Like Metal Gear Solid V: The Phantom Pain, Dishonored 2 tries to make up for its regressive understanding of stealth with an upgrade system. You gain superpowers by finding runes, which, idiotically, only show up when you equip a heart in your left hand, the same hand you need for teleportation, for instance. Essentially, the powers are there for you to revel in delinquency; you don’t need them, as you can easily take out enemies with a gun and sword, but the more basic action is so boringly designed that you feel like you need supernatural abilities to give you a jolt. After all, honor and its inverse have no meaning in such a cold, stupid game.


  1. The emotional disconnect is an interesting point to start discussion on. When it comes to stealth games, I’m at a war with myself in order to play it “perfectly” – no discoveries, no alarms, nothing. I was almost obsessive with my need to perfect Dishonored 2 in my first play-through, and I realize now I was inserting my emotional needs for perfection instead of going with the flow as I more often do with Deus Ex or Invisible, Inc.

    They made a structural mistake by moving the story immediately from the city where your heart supposedly lies and into the outlying territories. You’re forced from the conflict that “matters” to the fiefdoms, making the focus the hierarchy instead of the family. There’s something distasteful about being shuttled around by a black victim of the royalty and their endless power plays as she plays servant to the PCs obsessive desire to take the whole thing down instead of following their heart (which is a good point in your review, your heart leads you to more power and pitying comments on the surroundings instead of reflecting on your family frozen in stone).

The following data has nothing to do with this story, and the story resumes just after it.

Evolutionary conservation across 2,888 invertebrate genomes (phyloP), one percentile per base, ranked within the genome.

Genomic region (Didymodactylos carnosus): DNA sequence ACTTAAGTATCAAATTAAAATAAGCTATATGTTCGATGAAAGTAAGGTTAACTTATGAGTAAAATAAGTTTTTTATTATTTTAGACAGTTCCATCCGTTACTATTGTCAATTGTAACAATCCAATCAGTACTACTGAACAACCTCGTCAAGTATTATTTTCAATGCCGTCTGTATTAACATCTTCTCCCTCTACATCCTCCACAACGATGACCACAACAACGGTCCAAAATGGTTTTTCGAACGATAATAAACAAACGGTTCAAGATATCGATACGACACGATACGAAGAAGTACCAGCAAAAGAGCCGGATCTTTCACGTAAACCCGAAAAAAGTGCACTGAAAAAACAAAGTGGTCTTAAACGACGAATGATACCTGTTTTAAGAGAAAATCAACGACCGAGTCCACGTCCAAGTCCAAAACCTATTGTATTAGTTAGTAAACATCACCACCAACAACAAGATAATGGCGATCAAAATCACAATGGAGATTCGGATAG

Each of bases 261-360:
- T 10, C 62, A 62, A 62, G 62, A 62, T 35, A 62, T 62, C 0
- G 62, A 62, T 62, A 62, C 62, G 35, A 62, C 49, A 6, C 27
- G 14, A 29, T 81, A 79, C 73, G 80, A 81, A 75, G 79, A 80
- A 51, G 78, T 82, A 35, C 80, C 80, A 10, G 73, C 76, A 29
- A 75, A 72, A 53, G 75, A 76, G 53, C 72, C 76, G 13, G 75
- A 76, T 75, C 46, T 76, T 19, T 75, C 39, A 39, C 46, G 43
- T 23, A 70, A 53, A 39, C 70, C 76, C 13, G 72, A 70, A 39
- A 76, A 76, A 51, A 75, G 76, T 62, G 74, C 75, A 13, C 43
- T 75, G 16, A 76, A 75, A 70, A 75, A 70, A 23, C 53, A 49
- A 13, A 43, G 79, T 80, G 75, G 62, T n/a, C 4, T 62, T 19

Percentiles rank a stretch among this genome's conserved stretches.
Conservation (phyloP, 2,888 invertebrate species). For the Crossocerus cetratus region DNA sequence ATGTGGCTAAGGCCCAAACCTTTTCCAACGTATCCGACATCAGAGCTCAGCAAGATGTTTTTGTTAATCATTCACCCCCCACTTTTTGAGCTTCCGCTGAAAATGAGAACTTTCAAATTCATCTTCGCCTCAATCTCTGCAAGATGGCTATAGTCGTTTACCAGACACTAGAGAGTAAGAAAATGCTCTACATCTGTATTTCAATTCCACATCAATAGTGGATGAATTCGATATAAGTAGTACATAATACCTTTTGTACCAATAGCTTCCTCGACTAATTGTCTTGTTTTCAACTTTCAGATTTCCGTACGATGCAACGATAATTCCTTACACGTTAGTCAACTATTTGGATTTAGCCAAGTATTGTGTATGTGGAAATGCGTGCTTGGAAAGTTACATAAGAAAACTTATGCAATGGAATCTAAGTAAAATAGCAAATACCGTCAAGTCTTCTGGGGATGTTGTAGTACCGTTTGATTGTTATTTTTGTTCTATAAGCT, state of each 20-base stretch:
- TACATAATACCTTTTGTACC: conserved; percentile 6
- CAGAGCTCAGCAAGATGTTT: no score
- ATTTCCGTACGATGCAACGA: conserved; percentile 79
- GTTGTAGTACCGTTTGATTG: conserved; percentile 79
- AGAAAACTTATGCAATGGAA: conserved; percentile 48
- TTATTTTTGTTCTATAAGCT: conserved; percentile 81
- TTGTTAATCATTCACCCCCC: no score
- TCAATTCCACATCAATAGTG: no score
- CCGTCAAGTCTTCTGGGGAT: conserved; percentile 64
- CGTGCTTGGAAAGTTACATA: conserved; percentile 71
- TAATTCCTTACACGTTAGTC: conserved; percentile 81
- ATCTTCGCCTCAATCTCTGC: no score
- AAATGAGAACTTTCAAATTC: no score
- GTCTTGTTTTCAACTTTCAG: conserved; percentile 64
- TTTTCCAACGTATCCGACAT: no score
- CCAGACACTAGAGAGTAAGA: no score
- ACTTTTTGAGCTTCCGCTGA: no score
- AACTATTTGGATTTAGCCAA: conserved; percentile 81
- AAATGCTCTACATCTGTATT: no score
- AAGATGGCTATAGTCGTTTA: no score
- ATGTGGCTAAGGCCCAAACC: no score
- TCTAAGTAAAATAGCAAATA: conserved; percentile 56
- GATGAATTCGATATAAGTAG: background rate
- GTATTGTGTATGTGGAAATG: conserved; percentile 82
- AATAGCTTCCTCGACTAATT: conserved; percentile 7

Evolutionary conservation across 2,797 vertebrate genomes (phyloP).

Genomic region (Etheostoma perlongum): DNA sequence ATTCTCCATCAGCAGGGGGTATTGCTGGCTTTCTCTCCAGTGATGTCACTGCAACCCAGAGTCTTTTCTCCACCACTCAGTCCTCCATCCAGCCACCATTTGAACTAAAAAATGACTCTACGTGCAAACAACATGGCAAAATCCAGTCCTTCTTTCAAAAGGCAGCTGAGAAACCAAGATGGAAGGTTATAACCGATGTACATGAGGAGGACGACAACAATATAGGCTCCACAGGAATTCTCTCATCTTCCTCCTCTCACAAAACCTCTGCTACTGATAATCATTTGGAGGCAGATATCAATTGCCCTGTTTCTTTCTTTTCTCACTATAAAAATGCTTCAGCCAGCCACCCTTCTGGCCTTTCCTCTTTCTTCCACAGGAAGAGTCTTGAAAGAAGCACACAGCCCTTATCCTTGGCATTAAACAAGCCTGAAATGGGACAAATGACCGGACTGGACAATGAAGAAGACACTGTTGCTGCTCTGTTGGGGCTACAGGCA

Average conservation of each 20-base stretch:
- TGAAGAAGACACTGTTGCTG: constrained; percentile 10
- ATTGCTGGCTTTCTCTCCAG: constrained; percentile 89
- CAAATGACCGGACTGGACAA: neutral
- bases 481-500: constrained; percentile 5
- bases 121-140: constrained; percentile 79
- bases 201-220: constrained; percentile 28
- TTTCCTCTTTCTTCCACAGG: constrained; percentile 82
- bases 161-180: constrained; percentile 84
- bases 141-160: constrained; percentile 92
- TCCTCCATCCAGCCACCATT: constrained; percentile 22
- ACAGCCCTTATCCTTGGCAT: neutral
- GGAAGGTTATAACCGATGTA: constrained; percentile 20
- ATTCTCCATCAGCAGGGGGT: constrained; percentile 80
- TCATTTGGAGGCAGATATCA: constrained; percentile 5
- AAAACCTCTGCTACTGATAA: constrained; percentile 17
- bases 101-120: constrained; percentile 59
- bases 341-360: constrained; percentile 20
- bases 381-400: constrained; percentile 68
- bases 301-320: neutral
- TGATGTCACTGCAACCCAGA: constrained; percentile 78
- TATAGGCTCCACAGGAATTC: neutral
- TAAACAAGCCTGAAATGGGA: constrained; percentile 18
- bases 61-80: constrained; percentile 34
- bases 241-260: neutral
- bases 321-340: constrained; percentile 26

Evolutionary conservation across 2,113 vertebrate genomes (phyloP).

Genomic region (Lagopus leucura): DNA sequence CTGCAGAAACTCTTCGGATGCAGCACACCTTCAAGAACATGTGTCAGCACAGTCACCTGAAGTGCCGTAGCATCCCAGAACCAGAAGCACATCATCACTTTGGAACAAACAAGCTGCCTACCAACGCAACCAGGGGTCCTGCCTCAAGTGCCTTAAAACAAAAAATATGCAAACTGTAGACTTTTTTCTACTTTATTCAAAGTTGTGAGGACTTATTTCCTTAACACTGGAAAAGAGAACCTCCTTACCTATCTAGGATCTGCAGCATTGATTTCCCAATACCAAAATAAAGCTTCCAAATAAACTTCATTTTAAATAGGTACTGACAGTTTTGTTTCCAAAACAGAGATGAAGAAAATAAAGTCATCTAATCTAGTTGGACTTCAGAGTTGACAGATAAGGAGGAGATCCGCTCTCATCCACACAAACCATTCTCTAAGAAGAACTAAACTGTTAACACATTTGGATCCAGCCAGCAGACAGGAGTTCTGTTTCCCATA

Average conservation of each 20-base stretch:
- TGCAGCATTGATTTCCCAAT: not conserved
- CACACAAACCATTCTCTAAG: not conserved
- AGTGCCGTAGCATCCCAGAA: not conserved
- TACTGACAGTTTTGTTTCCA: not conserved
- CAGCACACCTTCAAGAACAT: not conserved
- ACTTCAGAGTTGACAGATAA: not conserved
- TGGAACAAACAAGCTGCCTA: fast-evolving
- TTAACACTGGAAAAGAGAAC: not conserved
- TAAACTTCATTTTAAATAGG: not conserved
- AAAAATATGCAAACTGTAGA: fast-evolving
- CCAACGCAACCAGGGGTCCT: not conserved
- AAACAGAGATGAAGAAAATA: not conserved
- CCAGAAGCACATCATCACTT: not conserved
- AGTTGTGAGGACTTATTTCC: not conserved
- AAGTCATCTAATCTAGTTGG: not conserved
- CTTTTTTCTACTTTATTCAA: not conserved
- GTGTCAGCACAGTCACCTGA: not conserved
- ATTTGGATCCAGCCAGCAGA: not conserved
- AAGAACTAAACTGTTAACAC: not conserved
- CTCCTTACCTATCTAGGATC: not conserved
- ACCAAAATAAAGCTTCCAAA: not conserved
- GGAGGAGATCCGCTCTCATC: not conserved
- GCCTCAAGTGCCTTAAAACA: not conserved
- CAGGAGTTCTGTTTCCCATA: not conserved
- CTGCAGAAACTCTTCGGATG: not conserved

Which may be why the most satisfying level was the clockwork mansion. You’re targeting someone with a far clearer connection to your goal than any of the others, and the shifting terrain of the mansion basically nixes the “play it your way” ethos as you have to piece your way through the mansion instead of just deciding if I’m going to kill this guard or teleport there. The terrain is a proper obstacle to navigate instead of a choose your own adventure book with five pages.

    On the stealth mode note, it just doesn’t make any damn sense. If you’re stealthily moving around it follows that you’re more in-tune with your surroundings than not. Why in the world would obscuring part of the screen be “stealthier” than your standard vision? I can just keep the world unobstructed and teleport around to make less noise.

    1. Thanks for sharing your perspective, Andrew! I don’t necessarily see a problem with one’s emotions leading to a desire to be perfect in a stealth game. The issue here is that Dishonored 2 offers a highly illogical system of stealth with the pretense of “Play Your Way.” More than a few times I thought, “We might as well go back to Tenchu: Stealth Assassins.”